The Lindbergh Kidnapping Hoax 


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 New York Times Obituary 



Ossining NY July 29----Al Reich, a former boxer who was bodyguard for Dr. John F Condon, the Jafsie of the Lindbergh case died here Saturday in his home.  He was 73 years old. Mr. Reich whose full name was Alfred J. Reich testified at the trial of Bruno Hauptmann in Flemington N.J. in 1935 about his assistance to the late Dr. Condon, the teacher who volunteered to be an intermediary between the family of Charles Lindbergh and the kidnappers of Lindbergh's son. 

The former fighter was with Dr. Condon when he, unaware that the child was already dead, tossed a box containing part of the ransom money over the wall at St Raymond's Cemetery in the Bronx in 1932. 

 Note: This is untrue. Reich did NOT accompany Condon on that cemetery visit, although, he did drive Jafsie to the first meeting at Woodlawn Cemetery. At St Raymond's Lindbergh drove Jafsie himself and waited in the car while Condon disposed of the ransom money.

Some of the bills in the money package were later traced to a hidden place in Hauptmann's garage in the Bronx. Mr.. Reich was later a boxing and wrestling referee. he had been a heavyweight boxer. On April 5, 1924, he was knocked out in a bout in Buenos Aires by Luis Angel Firpo, the South American heavyweight champion who was known as "the wild bull of the pampas", and who had the year before knocked Jack Dempsey out of the ring at the polo grounds in New York before losing that fight. 

Mr. Reich was one time a sparring partner for Dempsey. 

He leaves his wife, the former Agnes Sweeney, and two brothers, George and Walter. 

Yankee Stadium opened on April 18, 1923, and the first bouts took place on May 2. Five heavyweight fights to benefit the Mayor's Milk Fund attracted 63,000 fans who paid $390,000. Jess Willard stopped Floyd Johnson, who was unable to come out for the 12th round; Luis Angel Firpo knocked out Jack McAuliffe 2d in the third round; Jack Renault won on a foul from Fred Fulton in the fourth round; Jim Herman knocked out Al Reich in the sixth round and Harry Drake earned a four-round decision over Joe McCann.



 The New York Times 

 December 23, 1981 


 By Terry Robards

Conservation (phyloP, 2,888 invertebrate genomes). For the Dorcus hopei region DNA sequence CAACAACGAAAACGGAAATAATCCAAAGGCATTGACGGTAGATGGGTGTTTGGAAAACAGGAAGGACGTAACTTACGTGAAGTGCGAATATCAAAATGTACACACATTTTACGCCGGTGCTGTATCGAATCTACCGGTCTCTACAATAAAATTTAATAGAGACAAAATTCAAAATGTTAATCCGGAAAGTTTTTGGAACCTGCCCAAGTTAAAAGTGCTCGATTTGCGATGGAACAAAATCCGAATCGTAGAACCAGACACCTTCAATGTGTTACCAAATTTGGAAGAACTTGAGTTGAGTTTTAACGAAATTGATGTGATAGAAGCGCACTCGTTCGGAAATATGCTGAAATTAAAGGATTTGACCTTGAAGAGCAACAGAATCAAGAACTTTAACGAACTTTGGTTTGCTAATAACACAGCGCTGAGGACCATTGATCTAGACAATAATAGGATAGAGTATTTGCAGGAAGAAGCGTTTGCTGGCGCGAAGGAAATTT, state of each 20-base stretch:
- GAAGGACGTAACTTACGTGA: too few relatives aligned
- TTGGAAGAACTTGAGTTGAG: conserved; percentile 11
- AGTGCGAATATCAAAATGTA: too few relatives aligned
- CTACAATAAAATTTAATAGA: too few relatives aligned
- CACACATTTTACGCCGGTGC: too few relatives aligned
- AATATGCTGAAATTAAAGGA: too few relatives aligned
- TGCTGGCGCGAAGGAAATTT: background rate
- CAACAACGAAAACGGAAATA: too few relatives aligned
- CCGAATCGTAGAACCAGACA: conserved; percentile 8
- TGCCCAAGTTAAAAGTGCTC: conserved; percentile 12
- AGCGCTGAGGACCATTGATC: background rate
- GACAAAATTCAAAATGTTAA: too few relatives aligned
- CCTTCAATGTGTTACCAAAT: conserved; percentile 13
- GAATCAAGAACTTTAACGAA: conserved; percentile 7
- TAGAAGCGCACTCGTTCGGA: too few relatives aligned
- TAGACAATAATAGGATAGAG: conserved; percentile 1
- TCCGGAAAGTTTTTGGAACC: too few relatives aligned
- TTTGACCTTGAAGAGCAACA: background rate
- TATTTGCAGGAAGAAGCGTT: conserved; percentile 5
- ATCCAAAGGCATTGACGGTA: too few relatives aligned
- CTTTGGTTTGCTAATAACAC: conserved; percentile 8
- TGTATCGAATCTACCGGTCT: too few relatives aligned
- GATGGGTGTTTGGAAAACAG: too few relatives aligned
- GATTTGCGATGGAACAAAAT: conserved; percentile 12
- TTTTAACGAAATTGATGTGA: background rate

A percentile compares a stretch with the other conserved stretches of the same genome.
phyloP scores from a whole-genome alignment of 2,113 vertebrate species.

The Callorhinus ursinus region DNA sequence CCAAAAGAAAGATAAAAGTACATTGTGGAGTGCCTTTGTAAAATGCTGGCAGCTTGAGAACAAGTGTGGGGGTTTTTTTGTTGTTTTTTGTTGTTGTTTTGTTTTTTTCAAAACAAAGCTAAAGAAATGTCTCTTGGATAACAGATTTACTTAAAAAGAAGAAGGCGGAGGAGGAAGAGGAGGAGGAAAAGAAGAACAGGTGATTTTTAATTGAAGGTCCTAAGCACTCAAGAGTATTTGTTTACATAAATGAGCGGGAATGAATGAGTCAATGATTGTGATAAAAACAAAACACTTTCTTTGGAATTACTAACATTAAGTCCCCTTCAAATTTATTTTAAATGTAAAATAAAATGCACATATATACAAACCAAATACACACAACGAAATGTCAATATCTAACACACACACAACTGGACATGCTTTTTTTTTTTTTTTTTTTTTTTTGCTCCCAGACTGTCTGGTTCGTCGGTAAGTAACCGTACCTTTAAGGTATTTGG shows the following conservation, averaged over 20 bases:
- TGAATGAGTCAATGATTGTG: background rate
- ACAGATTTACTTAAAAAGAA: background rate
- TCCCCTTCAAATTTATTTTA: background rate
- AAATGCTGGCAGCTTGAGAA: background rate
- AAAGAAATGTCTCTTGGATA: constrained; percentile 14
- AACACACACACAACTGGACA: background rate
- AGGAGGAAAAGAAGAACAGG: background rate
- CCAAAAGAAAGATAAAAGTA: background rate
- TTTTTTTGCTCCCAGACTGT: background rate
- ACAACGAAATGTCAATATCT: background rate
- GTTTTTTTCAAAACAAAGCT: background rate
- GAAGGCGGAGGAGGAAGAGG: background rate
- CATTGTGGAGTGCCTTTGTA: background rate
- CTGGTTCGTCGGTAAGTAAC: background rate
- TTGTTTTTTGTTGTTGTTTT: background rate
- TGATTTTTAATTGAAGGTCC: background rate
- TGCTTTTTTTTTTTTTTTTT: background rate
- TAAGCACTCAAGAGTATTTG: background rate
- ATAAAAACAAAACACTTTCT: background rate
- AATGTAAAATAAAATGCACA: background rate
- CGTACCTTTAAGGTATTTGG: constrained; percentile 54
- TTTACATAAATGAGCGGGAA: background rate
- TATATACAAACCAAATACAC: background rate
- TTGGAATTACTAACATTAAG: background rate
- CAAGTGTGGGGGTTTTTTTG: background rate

HE was a giant of a man, a former heavyweight boxer with facial scar tissue

from years in the ring, a slugger of the 1920's who once reigned as the national

amateur champion, who once ranked among the top professionals in the sport, who

came close to but never won the heavyweight boxing championship of the world.

Now, old and retired, Al Reich was living on memories of the glory days as we

leafed through the newspaper clippings in his scrapbook. We drank icy Dom

Perignon 1929 poured by his wife, Agnes, on their veranda on a sunny spring

afternoon as he talked about the past.

The Champagne, in its fourth decade, seemed superb at the time, still frothy

and crisp yet filled with fruit, and we drank a second bottle as Mr. Reich

recalled a bout in Buenos Aires in 1924 when he was knocked out by Luis Angel

Firpo, known to fight fans as the Wild Bull of the Pampas.

Mr. Reich had a supply of Dom Perignon in the cellar of his house overlooking

the Hudson north of New York, and he carefully saved the bottles from that

fabled 1929 vintage, uncorking them only when he knew the memories would be

discussed, when people truly curious about his past came to visit. Somehow the

Champagne accentuated the moment, helping recall a time when things were

different and Dom Perignon was always at hand for moments of celebration.

Mr. Reich has since died, and any bottles of Champagne from more than half a

century ago are also likely to be no more than memories. Champagne, which does